Of Gough and politics

It was bizarre to witness the polarised opinions on the value of Gough Whitlam’s all too short time as prime minister of this country, following his death last week.

Those who couldn’t stand the man immediately sank the slipper in. There was no grace period of respect for the recently departed. The predictable likes of Alan Jones, Gerard Henderson, and so on were quick to remind us of their belief that he was the worst PM this country has had. The opposite side of the fence were equally quick to say Whitlam was the best. If half the country thinks Whitlam was great and half thinks he was poison, surely both must be wrong, and the answer must lie somewhere in the middle ground.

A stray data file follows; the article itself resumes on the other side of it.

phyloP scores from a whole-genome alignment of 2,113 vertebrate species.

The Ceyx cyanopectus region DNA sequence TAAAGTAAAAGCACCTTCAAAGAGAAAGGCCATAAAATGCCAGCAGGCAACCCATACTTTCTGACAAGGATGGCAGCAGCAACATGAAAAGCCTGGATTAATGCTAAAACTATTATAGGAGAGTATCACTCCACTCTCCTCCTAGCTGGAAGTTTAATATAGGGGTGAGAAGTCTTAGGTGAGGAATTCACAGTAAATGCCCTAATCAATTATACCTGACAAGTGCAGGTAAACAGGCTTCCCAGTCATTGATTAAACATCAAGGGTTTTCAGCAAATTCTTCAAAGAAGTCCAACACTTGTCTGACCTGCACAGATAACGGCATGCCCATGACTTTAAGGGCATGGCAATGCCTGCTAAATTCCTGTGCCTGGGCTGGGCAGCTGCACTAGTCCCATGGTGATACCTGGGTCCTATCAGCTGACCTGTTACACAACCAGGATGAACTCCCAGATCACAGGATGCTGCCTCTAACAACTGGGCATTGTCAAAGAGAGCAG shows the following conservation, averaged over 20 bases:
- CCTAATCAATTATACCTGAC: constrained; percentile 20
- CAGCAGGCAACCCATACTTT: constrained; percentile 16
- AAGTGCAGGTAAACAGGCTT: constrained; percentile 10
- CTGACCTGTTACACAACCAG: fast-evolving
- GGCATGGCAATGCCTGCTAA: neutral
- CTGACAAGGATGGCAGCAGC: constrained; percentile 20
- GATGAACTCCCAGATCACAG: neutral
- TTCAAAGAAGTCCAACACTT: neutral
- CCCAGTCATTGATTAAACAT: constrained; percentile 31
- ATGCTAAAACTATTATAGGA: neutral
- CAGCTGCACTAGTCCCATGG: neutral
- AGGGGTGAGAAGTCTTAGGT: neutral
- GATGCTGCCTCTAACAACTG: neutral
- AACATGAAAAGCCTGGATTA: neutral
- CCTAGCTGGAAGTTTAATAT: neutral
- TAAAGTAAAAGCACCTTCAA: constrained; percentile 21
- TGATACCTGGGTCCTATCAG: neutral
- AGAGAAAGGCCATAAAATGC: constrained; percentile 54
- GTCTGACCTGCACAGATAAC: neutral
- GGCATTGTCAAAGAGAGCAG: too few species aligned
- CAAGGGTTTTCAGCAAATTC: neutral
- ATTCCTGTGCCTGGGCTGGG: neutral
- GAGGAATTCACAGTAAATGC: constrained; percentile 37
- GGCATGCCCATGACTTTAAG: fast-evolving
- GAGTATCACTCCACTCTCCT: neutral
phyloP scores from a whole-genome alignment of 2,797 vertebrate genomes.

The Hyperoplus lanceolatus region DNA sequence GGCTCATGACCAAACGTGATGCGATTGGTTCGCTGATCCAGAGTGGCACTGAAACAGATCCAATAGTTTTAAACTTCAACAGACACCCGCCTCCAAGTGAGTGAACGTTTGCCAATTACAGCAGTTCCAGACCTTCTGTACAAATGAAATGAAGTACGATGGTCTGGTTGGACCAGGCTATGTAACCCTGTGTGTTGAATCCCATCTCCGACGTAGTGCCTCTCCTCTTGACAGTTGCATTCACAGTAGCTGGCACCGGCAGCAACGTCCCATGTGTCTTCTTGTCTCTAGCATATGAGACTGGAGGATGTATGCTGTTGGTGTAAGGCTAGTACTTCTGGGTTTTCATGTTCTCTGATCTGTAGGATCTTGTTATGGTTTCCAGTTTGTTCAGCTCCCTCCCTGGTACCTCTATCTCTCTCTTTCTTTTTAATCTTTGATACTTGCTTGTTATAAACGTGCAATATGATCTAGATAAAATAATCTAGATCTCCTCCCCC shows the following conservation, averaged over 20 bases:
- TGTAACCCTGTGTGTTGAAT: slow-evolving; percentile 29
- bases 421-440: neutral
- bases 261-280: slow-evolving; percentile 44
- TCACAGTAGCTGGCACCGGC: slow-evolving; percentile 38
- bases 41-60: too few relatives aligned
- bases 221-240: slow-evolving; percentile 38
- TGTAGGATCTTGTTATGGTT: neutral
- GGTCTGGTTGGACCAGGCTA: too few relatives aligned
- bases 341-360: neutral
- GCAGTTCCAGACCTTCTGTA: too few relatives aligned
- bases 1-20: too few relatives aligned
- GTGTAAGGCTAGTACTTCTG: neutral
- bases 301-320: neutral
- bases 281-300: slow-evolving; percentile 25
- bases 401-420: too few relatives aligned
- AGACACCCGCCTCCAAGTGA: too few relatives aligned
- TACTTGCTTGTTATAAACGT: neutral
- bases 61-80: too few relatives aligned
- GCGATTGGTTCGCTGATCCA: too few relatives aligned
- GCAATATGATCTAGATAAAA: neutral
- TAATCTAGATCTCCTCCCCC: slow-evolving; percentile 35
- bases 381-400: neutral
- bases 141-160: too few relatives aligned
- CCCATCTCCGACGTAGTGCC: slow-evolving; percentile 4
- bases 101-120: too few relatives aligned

At the risk of being simplistic, it seems virtually all haters are on the right wing and supporters are on the left. But it goes deeper than that. The people who think Whitlam was an irresponsible PM and an economic fool are those who believe money is everything and that the most important issue in politics is the almighty economy. But those who understand that there are more important issues than the economy, who believe in social justice, loved Whitlam. And I’m proud to throw my lot in with them.

Politics in this country is increasingly clichéd. The Labor Party is hopeless with money but historically it’s come up with the socially progressive ideas; the Coalition are ruthless in their championing of big business while ignoring the little people. Surely what this country needs is leaders and political parties who can combine a bit of both. It surely can’t be all that difficult.

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